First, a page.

Jan 122012
 

A response to Ms Drag0nista is warranted, methinks.

Paula Matthewson – to use her real world name, and it’s the real world impacts of her piece I’ll be addressing here – wrote this piece for The Drum recently. Cool kids not being cool anymore, progressives who once held sway – over what I’m unsure – and a new wave of nastiness sweeping social media. Paula, I have to tell you, it’s all so yesterday, my dear. The inter-webs have always been a dangerous place for the opinionated, out-spoken and overly sensitive inhabitant.

You have an opinion, you like to express it and Letters-to-the-Editor are so old hat. So, what to do? You look for places on Ye Olde Inter-Webs where like-minded persons – opinionated souls who like to express themselves – gather. They used to be called Bulletin Boards. That’s really early times for the inter-webs, so I’ll update a little. BB’s became ‘Discussion Forums’, which is a nicer name than ‘Skidmark Repository’, which is what these defined areas of the ‘net quickly became. One need only have a read of “Politics and Current Affairs” or “Debate & Relate” to understand what I mean. Discussion Forums, at least the half-way decent ones, have rules of engagement. The Do’s and Don’ts of exchanging polite if robust opinion with your fellow human beings across a medium where nothing is real, save for the opinions being expressed. Those opinions, at least on the boards I’ve been a part of, and am still a part of, must be substantiated usually by a linked URL pointing to conclusive support for one’s standpoint. Rules are fine, and moderators – or forum police – do exist to ensure that the rules are followed. Trouble is, in my experience, those same moderators also have opinions and are not as objective as they ought to be, in most cases. The ultimate outcome being that you wind up with a biased board that will eventually piss off a number of members who will leave, the board folds and the dregs eddy into a cesspool of their own to whinge bitterly about this person or that person until it all fades away.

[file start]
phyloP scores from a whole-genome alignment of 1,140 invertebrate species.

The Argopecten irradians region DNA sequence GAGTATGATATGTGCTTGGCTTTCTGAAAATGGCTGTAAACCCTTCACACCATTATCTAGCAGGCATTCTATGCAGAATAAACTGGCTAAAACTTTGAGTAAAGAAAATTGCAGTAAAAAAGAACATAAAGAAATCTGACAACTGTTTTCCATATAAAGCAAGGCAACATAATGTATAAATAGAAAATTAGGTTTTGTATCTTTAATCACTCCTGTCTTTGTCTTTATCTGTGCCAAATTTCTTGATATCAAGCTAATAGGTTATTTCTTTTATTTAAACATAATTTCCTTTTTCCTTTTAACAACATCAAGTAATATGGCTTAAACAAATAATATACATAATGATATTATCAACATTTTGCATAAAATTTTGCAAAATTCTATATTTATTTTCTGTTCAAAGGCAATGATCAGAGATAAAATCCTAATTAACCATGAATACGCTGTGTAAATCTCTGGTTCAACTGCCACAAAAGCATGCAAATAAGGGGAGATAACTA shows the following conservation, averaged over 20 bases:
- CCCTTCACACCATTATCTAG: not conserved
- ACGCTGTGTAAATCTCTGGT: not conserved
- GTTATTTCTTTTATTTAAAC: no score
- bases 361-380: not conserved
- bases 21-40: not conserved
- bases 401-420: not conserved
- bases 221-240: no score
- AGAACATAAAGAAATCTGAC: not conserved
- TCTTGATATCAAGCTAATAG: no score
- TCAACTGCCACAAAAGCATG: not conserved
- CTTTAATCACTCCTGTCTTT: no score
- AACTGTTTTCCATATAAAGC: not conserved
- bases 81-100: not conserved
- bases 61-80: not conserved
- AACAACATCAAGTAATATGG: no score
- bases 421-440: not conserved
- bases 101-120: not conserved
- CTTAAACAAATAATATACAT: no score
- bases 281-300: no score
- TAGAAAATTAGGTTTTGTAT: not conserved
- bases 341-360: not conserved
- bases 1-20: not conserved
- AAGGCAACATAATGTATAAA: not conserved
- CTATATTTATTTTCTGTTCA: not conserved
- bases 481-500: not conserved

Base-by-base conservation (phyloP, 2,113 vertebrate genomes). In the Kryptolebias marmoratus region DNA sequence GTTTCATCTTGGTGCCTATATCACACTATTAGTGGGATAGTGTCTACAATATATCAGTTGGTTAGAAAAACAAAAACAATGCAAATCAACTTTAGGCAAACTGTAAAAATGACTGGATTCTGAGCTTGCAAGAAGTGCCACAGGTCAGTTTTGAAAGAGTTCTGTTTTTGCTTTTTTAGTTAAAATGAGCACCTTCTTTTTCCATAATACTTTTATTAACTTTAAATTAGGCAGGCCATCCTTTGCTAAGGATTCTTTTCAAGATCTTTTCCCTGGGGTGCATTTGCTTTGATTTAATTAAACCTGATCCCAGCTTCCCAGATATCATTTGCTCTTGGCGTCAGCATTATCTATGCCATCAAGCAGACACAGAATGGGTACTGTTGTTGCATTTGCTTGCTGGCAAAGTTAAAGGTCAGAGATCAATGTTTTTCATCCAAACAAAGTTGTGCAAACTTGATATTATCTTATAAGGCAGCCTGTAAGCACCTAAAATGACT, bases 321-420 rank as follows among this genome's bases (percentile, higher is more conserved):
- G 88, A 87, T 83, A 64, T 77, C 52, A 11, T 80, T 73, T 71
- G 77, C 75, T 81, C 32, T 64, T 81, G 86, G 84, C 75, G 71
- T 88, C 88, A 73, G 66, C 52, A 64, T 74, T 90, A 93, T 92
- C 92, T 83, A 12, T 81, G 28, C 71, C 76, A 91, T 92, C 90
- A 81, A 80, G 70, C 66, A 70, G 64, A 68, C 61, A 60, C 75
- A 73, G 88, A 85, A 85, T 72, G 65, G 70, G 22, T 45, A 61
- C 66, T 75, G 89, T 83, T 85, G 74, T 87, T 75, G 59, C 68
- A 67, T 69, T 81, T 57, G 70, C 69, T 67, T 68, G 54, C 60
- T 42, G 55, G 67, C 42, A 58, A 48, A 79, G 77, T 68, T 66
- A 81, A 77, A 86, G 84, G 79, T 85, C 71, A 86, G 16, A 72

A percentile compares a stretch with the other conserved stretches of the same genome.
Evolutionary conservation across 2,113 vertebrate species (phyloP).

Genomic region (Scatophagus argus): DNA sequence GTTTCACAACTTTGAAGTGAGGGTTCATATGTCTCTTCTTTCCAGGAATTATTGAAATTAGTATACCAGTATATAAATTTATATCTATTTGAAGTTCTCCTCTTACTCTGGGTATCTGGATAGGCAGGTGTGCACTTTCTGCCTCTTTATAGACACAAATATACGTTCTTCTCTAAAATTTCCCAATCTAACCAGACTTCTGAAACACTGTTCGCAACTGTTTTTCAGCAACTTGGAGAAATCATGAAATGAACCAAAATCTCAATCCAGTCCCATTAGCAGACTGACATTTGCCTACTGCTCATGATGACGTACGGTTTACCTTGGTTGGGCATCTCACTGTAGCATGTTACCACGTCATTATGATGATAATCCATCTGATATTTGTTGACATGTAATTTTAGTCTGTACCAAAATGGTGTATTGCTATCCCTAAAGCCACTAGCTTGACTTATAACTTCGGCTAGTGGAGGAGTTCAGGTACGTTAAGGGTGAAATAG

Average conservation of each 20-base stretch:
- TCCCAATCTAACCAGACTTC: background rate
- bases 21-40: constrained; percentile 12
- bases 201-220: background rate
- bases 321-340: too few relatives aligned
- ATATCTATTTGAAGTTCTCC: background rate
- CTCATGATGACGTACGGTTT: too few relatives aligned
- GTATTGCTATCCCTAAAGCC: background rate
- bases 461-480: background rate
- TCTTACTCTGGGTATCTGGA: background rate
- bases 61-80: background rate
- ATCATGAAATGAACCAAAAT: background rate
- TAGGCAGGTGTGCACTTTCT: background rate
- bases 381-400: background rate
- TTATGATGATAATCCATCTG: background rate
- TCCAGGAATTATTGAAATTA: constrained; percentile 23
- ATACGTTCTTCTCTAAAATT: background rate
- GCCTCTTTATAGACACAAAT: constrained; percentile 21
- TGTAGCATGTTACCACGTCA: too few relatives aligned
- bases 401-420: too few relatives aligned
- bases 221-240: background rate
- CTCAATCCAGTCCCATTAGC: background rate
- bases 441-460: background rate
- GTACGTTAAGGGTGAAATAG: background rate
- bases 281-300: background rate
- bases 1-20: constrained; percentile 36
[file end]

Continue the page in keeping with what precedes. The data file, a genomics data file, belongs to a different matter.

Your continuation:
That was ‘then’. Now we have social media. Facebook, Twitter, Google+ and even Diaspora*, although the latter two seem far more civilised, or at least self-regulating than Ye Olde Skidmark Repositories. Paula – @Drag0nista if you’re looking for her on Twitter – focuses on that medium which strangely seems to have taken on what some believe to be the mantle of debate forum. Paula’s piece talks in terms of debate quite a lot, but seriously, 140 characters, which includes spaces and punctuation, does not allow for cogent or rational debate in the truest sense. In my view anyway. Debate on the ‘net requires a poster to give serious consideration to what he/she writes, how it’s written, whether it even makes sense and can sustain its author’s arguments. The requirement to link to appropriate URL/s is mandatory if one is even slightly serious about making ones point. But alas, there are all too few who really understand what cogent, rational discussion is all about. I harken back to my comment about nothing being real, save for the opinions being expressed. It’s true, and this is where the concept of logical fallacy comes into play. Specifically, ad hominem – the attack against the author, not against the opinion. Playing the man, not the ball. One need only observe the Twitter hashtag #auspol to understand what I mean. Opinions are expressed, challenged, the challenger receives personal abuse & whatever passes for conversation devolves from there. This isn’t debate. This sort of thing is back of the pub, Friday night, pissed-as-a-newt-and-chundered-twice-already-but-give-me-another-anyway gibberish. However, in defence of @Drag0nista, she claims not to have allowed #auspol to darken her existence for a considerable period of time, so whatever it is she’s run up against when trying to express herself is pure & simple bastardry.